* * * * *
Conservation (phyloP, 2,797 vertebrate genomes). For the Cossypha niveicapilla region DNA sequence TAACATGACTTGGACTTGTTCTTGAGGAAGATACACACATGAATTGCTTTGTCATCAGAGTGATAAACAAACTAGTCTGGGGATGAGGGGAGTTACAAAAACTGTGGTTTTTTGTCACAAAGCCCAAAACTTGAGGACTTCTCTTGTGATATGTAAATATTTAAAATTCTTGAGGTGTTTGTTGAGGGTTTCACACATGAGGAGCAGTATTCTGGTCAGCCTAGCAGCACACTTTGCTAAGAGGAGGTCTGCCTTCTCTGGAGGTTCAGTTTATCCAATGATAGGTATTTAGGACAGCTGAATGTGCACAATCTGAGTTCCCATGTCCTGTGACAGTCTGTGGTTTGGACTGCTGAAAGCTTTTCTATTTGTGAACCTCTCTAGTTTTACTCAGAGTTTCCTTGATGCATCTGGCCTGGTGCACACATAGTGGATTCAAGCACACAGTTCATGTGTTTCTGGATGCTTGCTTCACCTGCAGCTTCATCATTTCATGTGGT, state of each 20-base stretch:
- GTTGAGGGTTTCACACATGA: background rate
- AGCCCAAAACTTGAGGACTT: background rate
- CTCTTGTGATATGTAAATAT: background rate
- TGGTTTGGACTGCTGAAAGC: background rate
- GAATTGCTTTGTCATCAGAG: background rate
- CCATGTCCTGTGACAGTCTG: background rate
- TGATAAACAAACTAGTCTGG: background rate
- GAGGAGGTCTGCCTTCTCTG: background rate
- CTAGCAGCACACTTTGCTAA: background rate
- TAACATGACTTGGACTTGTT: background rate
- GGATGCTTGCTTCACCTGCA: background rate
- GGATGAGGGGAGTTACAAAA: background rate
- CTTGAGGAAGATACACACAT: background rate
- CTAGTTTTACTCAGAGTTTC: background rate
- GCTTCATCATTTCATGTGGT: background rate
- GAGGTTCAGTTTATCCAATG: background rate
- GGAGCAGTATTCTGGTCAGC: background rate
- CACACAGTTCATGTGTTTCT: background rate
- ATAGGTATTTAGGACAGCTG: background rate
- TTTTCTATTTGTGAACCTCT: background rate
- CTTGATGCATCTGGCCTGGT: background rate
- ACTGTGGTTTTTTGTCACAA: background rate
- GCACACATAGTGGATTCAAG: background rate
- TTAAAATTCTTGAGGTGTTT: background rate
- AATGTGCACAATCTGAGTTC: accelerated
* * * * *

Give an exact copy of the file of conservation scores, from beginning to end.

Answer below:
Conservation (phyloP, 2,797 vertebrate genomes). For the Cossypha niveicapilla region DNA sequence TAACATGACTTGGACTTGTTCTTGAGGAAGATACACACATGAATTGCTTTGTCATCAGAGTGATAAACAAACTAGTCTGGGGATGAGGGGAGTTACAAAAACTGTGGTTTTTTGTCACAAAGCCCAAAACTTGAGGACTTCTCTTGTGATATGTAAATATTTAAAATTCTTGAGGTGTTTGTTGAGGGTTTCACACATGAGGAGCAGTATTCTGGTCAGCCTAGCAGCACACTTTGCTAAGAGGAGGTCTGCCTTCTCTGGAGGTTCAGTTTATCCAATGATAGGTATTTAGGACAGCTGAATGTGCACAATCTGAGTTCCCATGTCCTGTGACAGTCTGTGGTTTGGACTGCTGAAAGCTTTTCTATTTGTGAACCTCTCTAGTTTTACTCAGAGTTTCCTTGATGCATCTGGCCTGGTGCACACATAGTGGATTCAAGCACACAGTTCATGTGTTTCTGGATGCTTGCTTCACCTGCAGCTTCATCATTTCATGTGGT, state of each 20-base stretch:
- GTTGAGGGTTTCACACATGA: background rate
- AGCCCAAAACTTGAGGACTT: background rate
- CTCTTGTGATATGTAAATAT: background rate
- TGGTTTGGACTGCTGAAAGC: background rate
- GAATTGCTTTGTCATCAGAG: background rate
- CCATGTCCTGTGACAGTCTG: background rate
- TGATAAACAAACTAGTCTGG: background rate
- GAGGAGGTCTGCCTTCTCTG: background rate
- CTAGCAGCACACTTTGCTAA: background rate
- TAACATGACTTGGACTTGTT: background rate
- GGATGCTTGCTTCACCTGCA: background rate
- GGATGAGGGGAGTTACAAAA: background rate
- CTTGAGGAAGATACACACAT: background rate
- CTAGTTTTACTCAGAGTTTC: background rate
- GCTTCATCATTTCATGTGGT: background rate
- GAGGTTCAGTTTATCCAATG: background rate
- GGAGCAGTATTCTGGTCAGC: background rate
- CACACAGTTCATGTGTTTCT: background rate
- ATAGGTATTTAGGACAGCTG: background rate
- TTTTCTATTTGTGAACCTCT: background rate
- CTTGATGCATCTGGCCTGGT: background rate
- ACTGTGGTTTTTTGTCACAA: background rate
- GCACACATAGTGGATTCAAG: background rate
- TTAAAATTCTTGAGGTGTTT: background rate
- AATGTGCACAATCTGAGTTC: accelerated